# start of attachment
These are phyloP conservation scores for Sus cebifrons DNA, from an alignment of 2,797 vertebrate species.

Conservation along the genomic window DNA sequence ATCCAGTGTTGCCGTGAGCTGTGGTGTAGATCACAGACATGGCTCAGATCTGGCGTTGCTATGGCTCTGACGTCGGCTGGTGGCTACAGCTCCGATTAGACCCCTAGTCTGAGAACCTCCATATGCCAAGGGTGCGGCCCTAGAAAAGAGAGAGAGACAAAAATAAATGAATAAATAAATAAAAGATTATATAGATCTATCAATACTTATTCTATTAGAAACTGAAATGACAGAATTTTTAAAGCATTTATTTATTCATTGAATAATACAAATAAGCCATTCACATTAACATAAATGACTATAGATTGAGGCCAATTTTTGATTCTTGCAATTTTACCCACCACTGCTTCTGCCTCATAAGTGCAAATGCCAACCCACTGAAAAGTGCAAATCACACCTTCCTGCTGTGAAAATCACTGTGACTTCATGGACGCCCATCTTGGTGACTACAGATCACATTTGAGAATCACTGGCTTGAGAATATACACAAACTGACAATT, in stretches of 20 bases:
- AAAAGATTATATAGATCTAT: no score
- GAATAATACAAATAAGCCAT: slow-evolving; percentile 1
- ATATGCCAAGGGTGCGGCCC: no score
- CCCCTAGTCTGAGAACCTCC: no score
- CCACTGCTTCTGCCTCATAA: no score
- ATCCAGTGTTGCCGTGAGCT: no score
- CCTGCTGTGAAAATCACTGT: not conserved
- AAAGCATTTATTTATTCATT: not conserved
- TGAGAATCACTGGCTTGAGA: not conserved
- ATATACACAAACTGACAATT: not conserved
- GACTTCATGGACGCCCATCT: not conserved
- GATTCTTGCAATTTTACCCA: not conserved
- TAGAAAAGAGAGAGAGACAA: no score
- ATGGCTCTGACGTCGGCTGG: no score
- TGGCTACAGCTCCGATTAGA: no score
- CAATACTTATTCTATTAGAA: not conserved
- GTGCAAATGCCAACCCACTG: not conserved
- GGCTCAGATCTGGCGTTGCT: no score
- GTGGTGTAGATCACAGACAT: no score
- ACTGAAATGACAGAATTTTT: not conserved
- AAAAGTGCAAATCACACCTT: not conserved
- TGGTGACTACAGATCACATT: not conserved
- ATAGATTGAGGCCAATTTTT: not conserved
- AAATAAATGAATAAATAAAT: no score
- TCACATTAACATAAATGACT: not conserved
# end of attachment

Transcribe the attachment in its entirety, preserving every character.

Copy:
These are phyloP conservation scores for Sus cebifrons DNA, from an alignment of 2,797 vertebrate species.

Conservation along the genomic window DNA sequence ATCCAGTGTTGCCGTGAGCTGTGGTGTAGATCACAGACATGGCTCAGATCTGGCGTTGCTATGGCTCTGACGTCGGCTGGTGGCTACAGCTCCGATTAGACCCCTAGTCTGAGAACCTCCATATGCCAAGGGTGCGGCCCTAGAAAAGAGAGAGAGACAAAAATAAATGAATAAATAAATAAAAGATTATATAGATCTATCAATACTTATTCTATTAGAAACTGAAATGACAGAATTTTTAAAGCATTTATTTATTCATTGAATAATACAAATAAGCCATTCACATTAACATAAATGACTATAGATTGAGGCCAATTTTTGATTCTTGCAATTTTACCCACCACTGCTTCTGCCTCATAAGTGCAAATGCCAACCCACTGAAAAGTGCAAATCACACCTTCCTGCTGTGAAAATCACTGTGACTTCATGGACGCCCATCTTGGTGACTACAGATCACATTTGAGAATCACTGGCTTGAGAATATACACAAACTGACAATT, in stretches of 20 bases:
- AAAAGATTATATAGATCTAT: no score
- GAATAATACAAATAAGCCAT: slow-evolving; percentile 1
- ATATGCCAAGGGTGCGGCCC: no score
- CCCCTAGTCTGAGAACCTCC: no score
- CCACTGCTTCTGCCTCATAA: no score
- ATCCAGTGTTGCCGTGAGCT: no score
- CCTGCTGTGAAAATCACTGT: not conserved
- AAAGCATTTATTTATTCATT: not conserved
- TGAGAATCACTGGCTTGAGA: not conserved
- ATATACACAAACTGACAATT: not conserved
- GACTTCATGGACGCCCATCT: not conserved
- GATTCTTGCAATTTTACCCA: not conserved
- TAGAAAAGAGAGAGAGACAA: no score
- ATGGCTCTGACGTCGGCTGG: no score
- TGGCTACAGCTCCGATTAGA: no score
- CAATACTTATTCTATTAGAA: not conserved
- GTGCAAATGCCAACCCACTG: not conserved
- GGCTCAGATCTGGCGTTGCT: no score
- GTGGTGTAGATCACAGACAT: no score
- ACTGAAATGACAGAATTTTT: not conserved
- AAAAGTGCAAATCACACCTT: not conserved
- TGGTGACTACAGATCACATT: not conserved
- ATAGATTGAGGCCAATTTTT: not conserved
- AAATAAATGAATAAATAAAT: no score
- TCACATTAACATAAATGACT: not conserved